So who is the closet emerging-church mole at GetReligion?

It goes without saying that Eastern Orthodoxy is about as premodern as one can get. The Divine Ms. M is a very traditional Lutheran and young master Daniel Pulliam is an old-fashioned Presbyterian. Ah, but does his church sanctuary have giant video screens that can show icons as well as Matrix clips?

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The Post’s error

Balance and ProportionI wanted to share a thought that’s been bugging me amid the furor surrounding the resignation of former Washingtonpost.com blogger Ben Domenech due to evidence that he plagiarized material in his younger years.

In hiring Domenech, Washingtonpost.com was clearly looking for an alternative to Dan Froomkin, who many see as a liberal. Problem: Domenech does not have any journalism in his background and never claimed or wanted to be a journalist. At best he was a commentator who is now going to have to rebuild his career from scratch thanks to what seems to be fairly obvious and egregious cases of ripping other people’s work. But why was it that Washingtonpost.com felt it needed to go outside journalistic circles to find a conservative to counterbalance what was a fairly obvious leftward tilt of Froomkin?

The assumption that mainstream journalism could not have a conservative blogger spills into the religion arena because I believe most decision makers at the major news organizations assume that their reporters are non-religious in the same way they assume that reporters in general could not be conservative.

Ideological balance at a newspaper — particularly on opinion columns and, now that newspapers are catching up with the digital age, blogs — is critical for a media organization that wants to maintain its claim to objectivity. But if Washingtonpost.com feels it needs to go outside journalism for political balance, I wonder where the editors think they need to go if they ever feel the need for more than a handful of staffers of one religious persuasion or another. I have it on good account that it does not represent America, or the demographics of the Washington metropolitan area.

I wonder where the New York Times is looking and, most important, are religious educational institutions ready to step up and support solid journalism programs?

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To Apple: File this for next Jobs keynote

nano blackSo Pope Benedict XVI has an iPod. The only controversy to me is that Vatican Rado bought the white Nano model — which will go well with those white-and-gold vestments — rather than the black that would look so cool with clericals. But when is the pope a man in black?

As you would expect, Carol Glatz at the Catholic News Service bureau at the Vatican does know what many MSM journalists would not know, which is that the pianist pope has a serious Mozart habit. The Vatican Radio staffers who helped the pope go digital knew that, too.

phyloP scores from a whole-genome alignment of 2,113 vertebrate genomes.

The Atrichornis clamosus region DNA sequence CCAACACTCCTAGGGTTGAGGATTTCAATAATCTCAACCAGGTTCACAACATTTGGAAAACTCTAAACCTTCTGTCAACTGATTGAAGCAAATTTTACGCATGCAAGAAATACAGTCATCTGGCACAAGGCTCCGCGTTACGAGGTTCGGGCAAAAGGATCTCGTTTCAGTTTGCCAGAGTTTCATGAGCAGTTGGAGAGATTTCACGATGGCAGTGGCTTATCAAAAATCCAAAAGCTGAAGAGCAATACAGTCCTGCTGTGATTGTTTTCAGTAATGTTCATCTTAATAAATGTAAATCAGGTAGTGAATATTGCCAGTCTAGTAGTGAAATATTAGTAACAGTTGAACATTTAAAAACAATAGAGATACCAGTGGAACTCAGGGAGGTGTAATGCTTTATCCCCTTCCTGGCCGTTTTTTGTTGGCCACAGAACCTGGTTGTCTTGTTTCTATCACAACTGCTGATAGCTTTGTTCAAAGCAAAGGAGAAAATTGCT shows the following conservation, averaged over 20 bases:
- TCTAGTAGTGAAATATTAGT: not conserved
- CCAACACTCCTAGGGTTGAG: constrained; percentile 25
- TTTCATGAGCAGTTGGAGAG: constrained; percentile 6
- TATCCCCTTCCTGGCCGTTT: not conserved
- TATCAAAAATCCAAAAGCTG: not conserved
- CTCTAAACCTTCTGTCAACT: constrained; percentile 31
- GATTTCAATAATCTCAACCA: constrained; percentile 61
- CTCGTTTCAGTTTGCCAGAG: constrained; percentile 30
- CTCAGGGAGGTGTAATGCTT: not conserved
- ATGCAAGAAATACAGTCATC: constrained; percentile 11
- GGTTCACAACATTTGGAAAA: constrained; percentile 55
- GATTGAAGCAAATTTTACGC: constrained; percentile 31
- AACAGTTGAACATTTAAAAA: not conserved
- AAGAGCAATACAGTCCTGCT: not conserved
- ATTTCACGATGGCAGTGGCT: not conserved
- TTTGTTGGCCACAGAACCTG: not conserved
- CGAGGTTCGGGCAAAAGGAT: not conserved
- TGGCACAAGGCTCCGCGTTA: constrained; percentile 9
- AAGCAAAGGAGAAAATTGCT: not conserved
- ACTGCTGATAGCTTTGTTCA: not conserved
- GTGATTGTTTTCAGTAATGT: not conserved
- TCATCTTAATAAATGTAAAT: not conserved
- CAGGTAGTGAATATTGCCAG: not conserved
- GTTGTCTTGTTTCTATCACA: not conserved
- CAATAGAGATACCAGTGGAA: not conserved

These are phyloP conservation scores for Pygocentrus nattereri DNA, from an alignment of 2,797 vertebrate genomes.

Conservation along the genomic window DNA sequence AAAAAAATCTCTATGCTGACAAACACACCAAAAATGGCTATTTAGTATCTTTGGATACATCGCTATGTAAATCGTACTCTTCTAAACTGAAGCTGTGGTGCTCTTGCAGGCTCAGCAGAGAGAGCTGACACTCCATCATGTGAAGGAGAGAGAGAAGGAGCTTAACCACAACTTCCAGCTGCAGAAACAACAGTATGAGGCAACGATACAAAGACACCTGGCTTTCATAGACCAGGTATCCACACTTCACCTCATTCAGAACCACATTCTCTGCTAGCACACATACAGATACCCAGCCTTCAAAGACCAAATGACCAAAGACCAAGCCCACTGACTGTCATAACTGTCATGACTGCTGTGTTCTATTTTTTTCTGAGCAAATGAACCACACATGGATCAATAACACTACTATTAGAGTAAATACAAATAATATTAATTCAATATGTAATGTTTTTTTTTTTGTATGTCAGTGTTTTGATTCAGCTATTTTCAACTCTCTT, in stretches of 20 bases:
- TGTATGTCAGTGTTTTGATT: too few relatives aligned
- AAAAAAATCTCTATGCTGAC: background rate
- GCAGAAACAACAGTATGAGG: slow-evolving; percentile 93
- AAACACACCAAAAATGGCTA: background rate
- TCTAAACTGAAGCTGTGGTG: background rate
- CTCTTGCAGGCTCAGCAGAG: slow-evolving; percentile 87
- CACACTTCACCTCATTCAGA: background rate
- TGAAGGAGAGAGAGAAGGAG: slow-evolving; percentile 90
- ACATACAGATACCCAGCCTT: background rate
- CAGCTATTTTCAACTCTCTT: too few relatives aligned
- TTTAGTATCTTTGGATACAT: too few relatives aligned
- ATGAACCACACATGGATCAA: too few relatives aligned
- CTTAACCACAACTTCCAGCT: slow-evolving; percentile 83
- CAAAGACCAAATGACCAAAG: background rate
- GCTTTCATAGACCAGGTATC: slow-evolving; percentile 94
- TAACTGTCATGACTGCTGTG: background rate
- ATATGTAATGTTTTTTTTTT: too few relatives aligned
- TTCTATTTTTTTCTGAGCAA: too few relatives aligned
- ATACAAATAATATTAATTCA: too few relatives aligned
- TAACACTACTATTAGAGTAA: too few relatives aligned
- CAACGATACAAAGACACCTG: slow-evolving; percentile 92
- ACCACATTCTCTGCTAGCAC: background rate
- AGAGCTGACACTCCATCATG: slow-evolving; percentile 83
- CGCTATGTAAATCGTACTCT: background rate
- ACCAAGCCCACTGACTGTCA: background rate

The pope’s new 2-gigabyte digital audio player already was loaded with a sampling of the radio’s programming in English, Italian and German and musical compositions by Ludwig van Beethoven, Wolfgang Amadeus Mozart, Frederic Chopin, Peter Ilich Tchaikovsky and Igor Stravinsky. The stainless steel back was engraved with the words “To His Holiness, Benedict XVI” in Italian.

Once the pope, who is also a pianist, gets the hang of the device’s trademark click wheel, he will be able to listen to a special 20-minute feature produced by the radio’s English program that highlights Mozart’s life and music to commemorate the 250th anniversary of his birth.

So, GetReligion readers, any other nominations for musical works to go on this particular iPod? What non-Vatican podcasts would you recommend, for starters? Have some fun with this, folks.

If stranded on a desert island, one of the CDs (those ancient round shiny things that replaced LPs) at the top of my list would be the Robert Shaw Festival Singers’ recording of the glorious Vespers by Sergei Rachmaninoff.

Then again, if the odd tidbit of news reported in the new National Catholic Reporter column by the omnipresent John L. “Word from Rome” Allen Jr. is true, the pontiff previously known as the “Patriarch of the West” might not be as open to listening to Eastern Orthodox concert music as many thought he would be.

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WashingtonPost.com catches a ghost

wikipedia2Every morning, my email includes a news digest from the Washington Post. The nice thing about WashingtonPost.com is that the administrative tools allow me to set up a decently nuanced set of filters beyond the usual “national,” “politics,” “sports” and other topics that MSM leaders think are important.

It will not shock you that one of my topics is “religion.” Lately, it seems — three cheers — that the filter has been getting better. Obviously, the system has been pointing me toward the obvious Godbeat stories that you know a major newspaper will cover, such as terrorists blowing up shrines, Vatican officials naming new cardinals and oldline Protestant leaders struggling with lifestyle issues. Sometimes, this net yields a truly unusual catch, like this look at a very different set of shrines, or Shriners.

Earlier this week, the following China story by Philip P. Pan showed up in my WashingtonPost.com “religion” offerings. As a mass media professor, I was hooked by the technology-shapes-content thesis captured in the double-deck headline: “Reference Tool On Web Finds Fans, Censors — After Flowering as Forum, Wikipedia Is Blocked Again.”

I dug in, assuming I would eventually hit the religion angle that the filters caught. Sure enough, there was a good one. What amazed me was how deep into the story I found what I was looking for. After all, free-speech fights always lead to matters of the soul and, thus, various offensive and “divisive” topics.